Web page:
I was raised a New Englander and, by custom, eating lobster had been a staple in my diet. The problem with custom, however, is that we seldom question its tenets, propelling us to mindlessly continue behavior that scrutiny might render pause, if not discontinuance.
My misgivings began some years years ago when I found myself in a restaurant featuring a large water tank, containing lobsters scavenging its pebbled bottom, oblivious to their impending fate of being boiled live.
It spoiled everything for me. I no longer could enjoy squeezing the shell until it cracked, exposing the meat of the hideously killed creature.
Several years ago, my wife and I met up with our children in Maine, a favorite haunt for us with its rocky coasts, salty air, deep forests, quaint villages and, yes, super ice cream. In Maine, you eat crabs, clams, or lobsters. And so, here I am in a seafood restaurant, my family toiling at their lobsters; that is, except me.
But are lobsters sentient? Do they feel pain?
I say yes, based on recent science research, indicating their nervous system is complex. The fact they have a spine should suffice. When you drop them into that boiling water, however, they lack vocal chords to voice their screams.
You don’t really need the lab to confirm their suffering. Just witness a lobster or crab hurling itself violently against the sides of a pot of boiling water.
Opponents retort it’s simply reflex, taking us back to Descartes and his mechanistic assessment of animal behavior, ignoring their neurological components. On the other hand, crabs in a recent experiment rapidly adjusted their habits to avoid areas where they had previously experienced an electric shock.
A number of countries have taken legal measures to protect crustaceans like lobsters from unnecessary pain, among them, Norway, New Zealand, Austria and parts of Italy and Germany.
Switzerland set the precedent in 2018, banning boiling crustaceans alive, based on research indicating they feel pain. They needn’t possess a neocortex to experience pain. Biologist Robert Elwood, whose research led to Switzerland’s ruling, tells us that “crustacean brains and nervous systems are configured differently” (aldf.org).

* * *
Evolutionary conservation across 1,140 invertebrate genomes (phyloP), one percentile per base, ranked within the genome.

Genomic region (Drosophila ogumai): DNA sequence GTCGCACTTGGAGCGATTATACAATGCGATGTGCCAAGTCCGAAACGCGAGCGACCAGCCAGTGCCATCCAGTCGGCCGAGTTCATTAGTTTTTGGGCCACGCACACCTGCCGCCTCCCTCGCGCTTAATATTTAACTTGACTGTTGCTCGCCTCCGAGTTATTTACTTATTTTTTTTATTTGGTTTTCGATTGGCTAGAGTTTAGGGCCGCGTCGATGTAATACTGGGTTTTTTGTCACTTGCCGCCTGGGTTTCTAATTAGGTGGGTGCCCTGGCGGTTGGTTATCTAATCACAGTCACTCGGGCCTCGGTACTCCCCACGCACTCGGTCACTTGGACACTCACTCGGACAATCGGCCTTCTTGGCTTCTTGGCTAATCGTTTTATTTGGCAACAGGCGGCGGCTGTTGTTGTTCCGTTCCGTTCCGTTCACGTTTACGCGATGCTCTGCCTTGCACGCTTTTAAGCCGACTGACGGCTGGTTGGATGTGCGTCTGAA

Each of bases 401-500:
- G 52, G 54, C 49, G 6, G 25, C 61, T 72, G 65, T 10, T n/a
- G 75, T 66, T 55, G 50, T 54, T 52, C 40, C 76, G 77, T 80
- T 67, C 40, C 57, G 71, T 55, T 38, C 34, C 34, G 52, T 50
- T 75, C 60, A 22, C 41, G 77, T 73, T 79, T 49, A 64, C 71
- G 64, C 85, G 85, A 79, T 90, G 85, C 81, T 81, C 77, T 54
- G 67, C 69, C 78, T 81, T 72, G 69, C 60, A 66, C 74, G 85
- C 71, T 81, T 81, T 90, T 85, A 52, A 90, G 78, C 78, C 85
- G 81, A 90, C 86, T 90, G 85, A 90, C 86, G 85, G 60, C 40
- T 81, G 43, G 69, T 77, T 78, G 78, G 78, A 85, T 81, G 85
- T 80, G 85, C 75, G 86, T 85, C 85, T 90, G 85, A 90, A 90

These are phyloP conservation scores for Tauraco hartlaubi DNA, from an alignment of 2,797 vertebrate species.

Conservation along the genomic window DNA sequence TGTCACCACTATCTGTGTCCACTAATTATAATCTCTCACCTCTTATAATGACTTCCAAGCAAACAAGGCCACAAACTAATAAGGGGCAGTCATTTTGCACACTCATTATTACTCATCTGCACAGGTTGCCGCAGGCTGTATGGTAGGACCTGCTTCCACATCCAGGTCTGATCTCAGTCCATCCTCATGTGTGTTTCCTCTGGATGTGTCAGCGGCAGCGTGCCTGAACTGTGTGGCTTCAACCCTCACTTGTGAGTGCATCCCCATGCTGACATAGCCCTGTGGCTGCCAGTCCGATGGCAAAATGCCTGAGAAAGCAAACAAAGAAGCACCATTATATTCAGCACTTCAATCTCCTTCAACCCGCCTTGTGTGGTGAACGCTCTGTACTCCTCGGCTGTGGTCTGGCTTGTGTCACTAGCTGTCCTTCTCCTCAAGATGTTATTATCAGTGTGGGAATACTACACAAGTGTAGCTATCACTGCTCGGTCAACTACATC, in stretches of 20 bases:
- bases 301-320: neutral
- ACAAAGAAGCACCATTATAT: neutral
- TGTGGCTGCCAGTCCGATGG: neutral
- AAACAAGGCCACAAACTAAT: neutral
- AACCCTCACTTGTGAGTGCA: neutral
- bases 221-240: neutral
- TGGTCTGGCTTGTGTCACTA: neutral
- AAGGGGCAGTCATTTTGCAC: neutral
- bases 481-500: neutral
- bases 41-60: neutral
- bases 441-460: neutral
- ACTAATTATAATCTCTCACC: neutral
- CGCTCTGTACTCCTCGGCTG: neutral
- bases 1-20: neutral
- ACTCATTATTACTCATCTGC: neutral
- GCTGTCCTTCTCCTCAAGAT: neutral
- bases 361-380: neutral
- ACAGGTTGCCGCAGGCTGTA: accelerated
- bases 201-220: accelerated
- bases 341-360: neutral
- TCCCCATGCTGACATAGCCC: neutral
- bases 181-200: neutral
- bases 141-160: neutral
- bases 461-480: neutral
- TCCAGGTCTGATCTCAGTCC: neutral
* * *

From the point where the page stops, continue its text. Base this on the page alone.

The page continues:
But what about freezing them, a predominate recourse in shipping lobsters over long distances, say, to Biden’s recent celeb bash for the French president?
In June 2016, Italy’s highest court outlawed the practice, ruling it inflicted unjustifiable suffering. That makes sense. Freezing sentient creatures is no less repulsive than boiling them alive.
But environment also looms as a pressing concern involving the lobster industry.
Whole Foods has joined the debate, announcing it will no longer sell lobster after two consumer-focused environmental watchdogs— the Maine Stewardship Council and Seafood Watch—pulled their certifications due to concerns over impacts on North Atlantic right whales. The National Oceanic and Atmospheric Administration says it will reduce whale deaths and injuries by 69%.
This morning I woke to The Guardian’s lead article, “Save whales or eat lobster”: the battle reaches the White House” (11 December 2022), centering on the Federal court’s decision to curtail Maine’s lobster industry employing 10,000 workers in order to safeguard the diminishing North Atlantic right whales.
The Biden staff, nonetheless, ordered 200 lobsters be flown in for the Macron fete, despite the 2021 1st Circuit Court of Appeals decision reinstating a ban on lobster harvesting in some 940 square miles of the Gulf of Maine from October to January to protect endangered North Atlantic right whales menaced by entanglement in fishing gear and collision with large ships.
White House Executive Chef Cris Comerford responded that they wanted to “honor our lobstermen from Maine.” Meanwhile, the court’s decision is under fast track appeal.
I’m not hopeful. Sadly, politics often govern, expediency prevails, and the pecuniary nearly always wins, with accelerated biodiversity loss and climate warming their consequence.
My high regard for environmentalist Rachel Carson persists. An oceanographer by profession, her eloquent The Sea Around Us won the National Book Award, America’s highest literary award, in 1952.
Living summers on Southport Island, Maine, adjacent to touristy Boothbay, she loved the then abundant whale life. With her typical prescience, she also served an incipient warning: “We live in an age of rising seas,” she wrote. “In our own lifetime we are witnessing a startling alteration of climate.”
That was 1964, or 58-years ago.
The North American right whale, an endangered species under the Endangered Species Act, has since declined to a scant 340, of which only 100 fertile females remain. We know the seas are ubiquitously afflicted with fishing gear, imposing an immense burden and much suffering upon sea life.
The lobster industry, instead of shouting their outrage, would do better to observe the U.S. Oceanic and Atmospheric Administration mandate to employ multiple break points to pull up lobster traps in order to prevent right whale entanglement.
Declining rapidly in number, unless we protect these whales, they will have vanished forever.